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Monday, April 22, 2013

Aloe Vera & Other Air Improving Plants

aloe vera plant
Over the last couple of years I've been filling my house with plants. And attempting to keep them all alive. Not just 'cos they look good, but also because it's been proven that some plants actually improve the air.  A NASA study found that some plants remove as much as 87% of indoor air pollutants within 24 hours.

Plants can remove the chemicals:
Trichloroethylene (TCE) which is considered a potent liver carcinogen found in such things as inks, paints and glues.
Benzene an eye and skin irritant which can be found in, for example, paints, plastics, and rubber.
Formaldehyde which is found all over the place in the home. It is used in particle board and pressed wood products, paper products, cleaning products, carpets and cooking fuels like natural gas. Formaldehyde is an irritant which in high exposure can cause headaches. Asthma has been linked to formaldehyde exposure.

There was a study of plants in an office building in India that found the incidence of eye irritation reduced by 52%, lower respiratory symptoms by 34%, headaches by 24%, upper respiratory symptoms by 20%, lung impairment by 10-12% and Asthma by 9%. You can read about that here.

A list of air filtering plants can be found here. They include: Mother-in-Laws Tongue, Peace Lily, Heart-Leaf Philodendron, Bamboo Palm and Spider Plant.
Mother-in-Law's Tongue & Peace Lily
Anyway, I have plants in my lounge and kitchen and bathroom. All over the place in fact. But not in my bedroom. I did initially have a couple of beauties in there. Until I was reminded on this very blog by something I think I learned in high school. That plants do something tricky at night time - photosynthesis shuts down and they produce carbon dioxide just like us. So it's probably not a good idea to have them in your bedroom.

Then, last week I read that aloe vera plants are a bit different to others in that they do produce oxygen at night ... and so do Mother-in-Laws Tongue and cactus.

This news excited me greatly because I just happened to have an aloe vera plant in a pot outside that has been multiplying and is looking rather healthy. So I thought I'd clean up the pot and pop it beside my bed.

And that very night I jumped into bed and started to bore Monkey Man with my limited scientific knowledge about plants and how I was sure I could already breathe easier in this room. And I instructed Monkey Man to suck up that fresh super-oxygenated air that was being produced by the magic of aloe vera. And then I looked at my lovely, oxygenating aloe vera plant and noticed something that shut me up rather quickly. Three fat, slimy slugs and a snail were slithering their way all over my plant, only a few centimetres from my face.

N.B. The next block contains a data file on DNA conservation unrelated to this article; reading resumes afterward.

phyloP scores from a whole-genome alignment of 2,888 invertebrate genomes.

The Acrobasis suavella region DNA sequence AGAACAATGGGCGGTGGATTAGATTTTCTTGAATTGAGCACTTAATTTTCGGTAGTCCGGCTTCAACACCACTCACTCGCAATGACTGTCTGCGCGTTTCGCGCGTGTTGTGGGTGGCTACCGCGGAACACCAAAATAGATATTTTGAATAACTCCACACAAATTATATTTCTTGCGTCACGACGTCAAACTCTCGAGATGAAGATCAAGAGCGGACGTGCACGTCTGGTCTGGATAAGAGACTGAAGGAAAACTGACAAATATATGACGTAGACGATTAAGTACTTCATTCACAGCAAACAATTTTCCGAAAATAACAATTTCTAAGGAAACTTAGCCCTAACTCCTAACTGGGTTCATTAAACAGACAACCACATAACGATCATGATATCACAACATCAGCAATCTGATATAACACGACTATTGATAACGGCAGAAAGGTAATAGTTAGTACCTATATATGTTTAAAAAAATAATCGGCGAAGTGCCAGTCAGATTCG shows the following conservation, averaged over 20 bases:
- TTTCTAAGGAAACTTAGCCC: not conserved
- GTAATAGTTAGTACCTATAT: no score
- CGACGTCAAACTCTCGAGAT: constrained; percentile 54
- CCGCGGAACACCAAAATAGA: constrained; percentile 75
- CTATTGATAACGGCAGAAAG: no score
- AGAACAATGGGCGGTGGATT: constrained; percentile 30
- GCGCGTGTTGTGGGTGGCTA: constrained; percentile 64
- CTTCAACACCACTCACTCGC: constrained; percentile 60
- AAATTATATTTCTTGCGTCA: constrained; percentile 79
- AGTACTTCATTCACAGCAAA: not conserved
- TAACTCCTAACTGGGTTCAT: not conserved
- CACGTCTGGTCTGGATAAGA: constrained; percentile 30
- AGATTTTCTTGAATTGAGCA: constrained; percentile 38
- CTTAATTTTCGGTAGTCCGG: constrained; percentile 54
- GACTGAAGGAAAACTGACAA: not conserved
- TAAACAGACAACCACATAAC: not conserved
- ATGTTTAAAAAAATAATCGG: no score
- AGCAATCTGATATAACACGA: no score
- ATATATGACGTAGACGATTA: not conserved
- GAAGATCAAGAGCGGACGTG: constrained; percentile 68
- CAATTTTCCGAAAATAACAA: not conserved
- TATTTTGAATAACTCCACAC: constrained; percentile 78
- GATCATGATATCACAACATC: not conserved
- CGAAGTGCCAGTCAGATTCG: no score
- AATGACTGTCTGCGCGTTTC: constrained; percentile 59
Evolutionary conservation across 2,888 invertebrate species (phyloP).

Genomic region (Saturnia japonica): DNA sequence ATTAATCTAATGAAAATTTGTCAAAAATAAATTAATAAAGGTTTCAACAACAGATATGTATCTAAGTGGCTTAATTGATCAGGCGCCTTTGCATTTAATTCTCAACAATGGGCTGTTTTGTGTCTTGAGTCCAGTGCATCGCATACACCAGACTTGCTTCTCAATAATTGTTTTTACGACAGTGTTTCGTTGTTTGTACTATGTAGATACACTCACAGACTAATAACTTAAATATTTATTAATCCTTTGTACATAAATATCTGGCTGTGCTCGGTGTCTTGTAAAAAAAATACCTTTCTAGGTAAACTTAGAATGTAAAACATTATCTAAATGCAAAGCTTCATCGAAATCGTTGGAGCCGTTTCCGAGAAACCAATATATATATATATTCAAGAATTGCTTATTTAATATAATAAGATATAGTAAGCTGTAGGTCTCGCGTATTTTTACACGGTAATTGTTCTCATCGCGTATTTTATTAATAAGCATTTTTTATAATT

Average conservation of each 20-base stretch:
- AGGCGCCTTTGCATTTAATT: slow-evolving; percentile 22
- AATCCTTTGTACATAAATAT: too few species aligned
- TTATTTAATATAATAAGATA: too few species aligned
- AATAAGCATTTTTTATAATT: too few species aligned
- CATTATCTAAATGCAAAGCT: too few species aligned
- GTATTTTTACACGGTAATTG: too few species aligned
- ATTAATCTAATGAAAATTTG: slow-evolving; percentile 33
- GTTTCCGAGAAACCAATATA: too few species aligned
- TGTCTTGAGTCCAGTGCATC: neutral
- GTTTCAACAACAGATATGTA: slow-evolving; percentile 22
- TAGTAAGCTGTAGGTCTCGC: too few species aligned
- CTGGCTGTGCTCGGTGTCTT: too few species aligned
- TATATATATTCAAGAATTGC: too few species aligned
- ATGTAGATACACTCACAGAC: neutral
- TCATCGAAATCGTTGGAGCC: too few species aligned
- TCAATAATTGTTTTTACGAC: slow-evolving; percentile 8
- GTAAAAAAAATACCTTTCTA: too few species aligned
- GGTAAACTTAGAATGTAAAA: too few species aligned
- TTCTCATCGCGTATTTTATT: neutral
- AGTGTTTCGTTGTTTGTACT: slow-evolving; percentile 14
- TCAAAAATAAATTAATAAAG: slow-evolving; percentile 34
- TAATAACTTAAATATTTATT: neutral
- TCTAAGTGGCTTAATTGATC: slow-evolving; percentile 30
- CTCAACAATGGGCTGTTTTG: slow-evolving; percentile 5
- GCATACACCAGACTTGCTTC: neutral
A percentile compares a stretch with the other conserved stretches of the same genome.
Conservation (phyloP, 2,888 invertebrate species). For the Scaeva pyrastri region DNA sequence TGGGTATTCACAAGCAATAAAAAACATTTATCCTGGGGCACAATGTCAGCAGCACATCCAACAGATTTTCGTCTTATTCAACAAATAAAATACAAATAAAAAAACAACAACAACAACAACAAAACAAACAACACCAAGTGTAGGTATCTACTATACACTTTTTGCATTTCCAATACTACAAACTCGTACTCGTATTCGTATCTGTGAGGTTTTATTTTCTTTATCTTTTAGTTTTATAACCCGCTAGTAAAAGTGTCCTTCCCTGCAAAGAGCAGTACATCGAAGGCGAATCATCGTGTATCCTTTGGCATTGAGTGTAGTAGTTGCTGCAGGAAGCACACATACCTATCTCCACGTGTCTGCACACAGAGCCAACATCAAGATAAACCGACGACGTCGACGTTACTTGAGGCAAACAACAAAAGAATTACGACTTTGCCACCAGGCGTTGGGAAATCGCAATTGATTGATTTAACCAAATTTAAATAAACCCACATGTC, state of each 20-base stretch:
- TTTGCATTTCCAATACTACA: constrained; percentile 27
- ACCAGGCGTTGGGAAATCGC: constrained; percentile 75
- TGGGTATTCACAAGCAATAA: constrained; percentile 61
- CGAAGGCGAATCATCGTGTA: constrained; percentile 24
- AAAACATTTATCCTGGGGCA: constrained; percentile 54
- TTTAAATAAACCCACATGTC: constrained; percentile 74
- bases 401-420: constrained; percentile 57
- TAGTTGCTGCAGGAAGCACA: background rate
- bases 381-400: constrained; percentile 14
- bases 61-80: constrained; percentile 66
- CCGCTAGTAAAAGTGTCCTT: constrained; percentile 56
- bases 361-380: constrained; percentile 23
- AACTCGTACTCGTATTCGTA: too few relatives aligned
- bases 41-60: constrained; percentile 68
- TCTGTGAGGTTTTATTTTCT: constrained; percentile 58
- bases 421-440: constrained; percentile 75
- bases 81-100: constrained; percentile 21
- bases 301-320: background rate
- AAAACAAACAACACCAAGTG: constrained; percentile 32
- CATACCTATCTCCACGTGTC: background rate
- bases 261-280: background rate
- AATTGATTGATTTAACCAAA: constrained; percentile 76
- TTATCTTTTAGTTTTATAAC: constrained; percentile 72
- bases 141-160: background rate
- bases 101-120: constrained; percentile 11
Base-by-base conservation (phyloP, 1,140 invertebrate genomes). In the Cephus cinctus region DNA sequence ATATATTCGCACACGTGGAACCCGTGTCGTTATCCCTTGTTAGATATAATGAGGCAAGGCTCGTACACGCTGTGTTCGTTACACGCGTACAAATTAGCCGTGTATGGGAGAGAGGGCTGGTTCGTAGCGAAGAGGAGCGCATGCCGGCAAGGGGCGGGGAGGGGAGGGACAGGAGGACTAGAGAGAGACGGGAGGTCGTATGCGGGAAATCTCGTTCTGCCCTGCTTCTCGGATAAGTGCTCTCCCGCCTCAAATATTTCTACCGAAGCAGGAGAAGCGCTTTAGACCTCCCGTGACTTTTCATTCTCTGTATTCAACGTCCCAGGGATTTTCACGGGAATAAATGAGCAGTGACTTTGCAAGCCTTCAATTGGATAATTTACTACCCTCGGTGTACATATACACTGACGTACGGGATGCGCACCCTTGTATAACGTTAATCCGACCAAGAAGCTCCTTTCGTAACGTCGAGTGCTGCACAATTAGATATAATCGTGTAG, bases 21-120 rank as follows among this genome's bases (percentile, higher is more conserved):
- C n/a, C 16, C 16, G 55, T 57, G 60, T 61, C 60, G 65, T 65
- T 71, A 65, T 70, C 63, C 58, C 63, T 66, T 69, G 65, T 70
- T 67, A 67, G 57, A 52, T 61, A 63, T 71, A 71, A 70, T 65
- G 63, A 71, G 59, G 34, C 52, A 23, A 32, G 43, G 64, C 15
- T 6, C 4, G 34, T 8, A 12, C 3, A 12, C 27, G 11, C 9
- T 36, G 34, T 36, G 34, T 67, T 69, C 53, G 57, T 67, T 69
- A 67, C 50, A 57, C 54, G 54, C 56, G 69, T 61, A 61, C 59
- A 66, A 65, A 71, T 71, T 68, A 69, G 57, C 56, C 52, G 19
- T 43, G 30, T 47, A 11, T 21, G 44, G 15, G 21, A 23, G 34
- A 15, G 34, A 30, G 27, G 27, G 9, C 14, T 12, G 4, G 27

It seems that those stupid self-watering pots with the little hole at the bottom probably ought not to be put outside and then brought back in a few months later. They provide lovely daytime hidey holes for creatures.  Icky creatures that do not belong in the bedroom. So after begging Monkey Man to dispose of the slugs, I stuffed the hole with tissues and tried not to think of the possibility of red back spiders creeping out of the plant hole and into my bed while I slept a sound sleep sucking up that super fresh air.





8 comments:

  1. This is really interesting. I think I might just have to invest in some indoor plants now. I have an aloe vera plant at work but now I think I'll bring it home. Thanks for sharing this really worthwhile information! :)

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  2. oh my gosh you make me laugh...............red back spiders, well at that thought I would have thrown the pot outside............

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  3. Made me laugh about the slugs that had made your aloe vera plant their home.
    We have a couple of ferns in the bathroom. They look lovely and seem to thrive in the humid environment.
    x

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  4. That is very funny (about the slugs I mean). I don't have any plants inside, something I clearly need to rectify after reading this post. All through high school I had plants in my bedroom though, not sure that I noticed any issues with breathing, or indeed sleeping.

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  5. Great information. I know only of it as a decoration inside. Didn't know that it has good purpose. That makes sense.

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  6. Plants do produce CO2 during night but they have to be huge and there has to be lots of them with all the doors and windows of your room closed to have any effect on you. So, I think we all can put small plants in our bedroom without thinking about such things :-). I also have them everywhere.

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  7. Here is a true and disturbing story... Once upon a time I was contracted to the governments building management department. I sat across from the group who dealt with environment issues, and one day overheard them talking about a public school who was reporting an abnormal amount of children suffering from illness following a building refurbishment. Speaking with one of the staff afterwards, apparently the children were removed and plants were brought in. Not only did the plants purify the air they had learnt their times tables ;)

    What disturbs me about this story is that all the products used in the refurbishment would have passed safe toxic levels. But these safety regulations do not take into account that these products may be present in conjunction with others.

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  8. How nice to read about air purifying plants. Coincidently, we also just posted about a plant which also good as air purifier.

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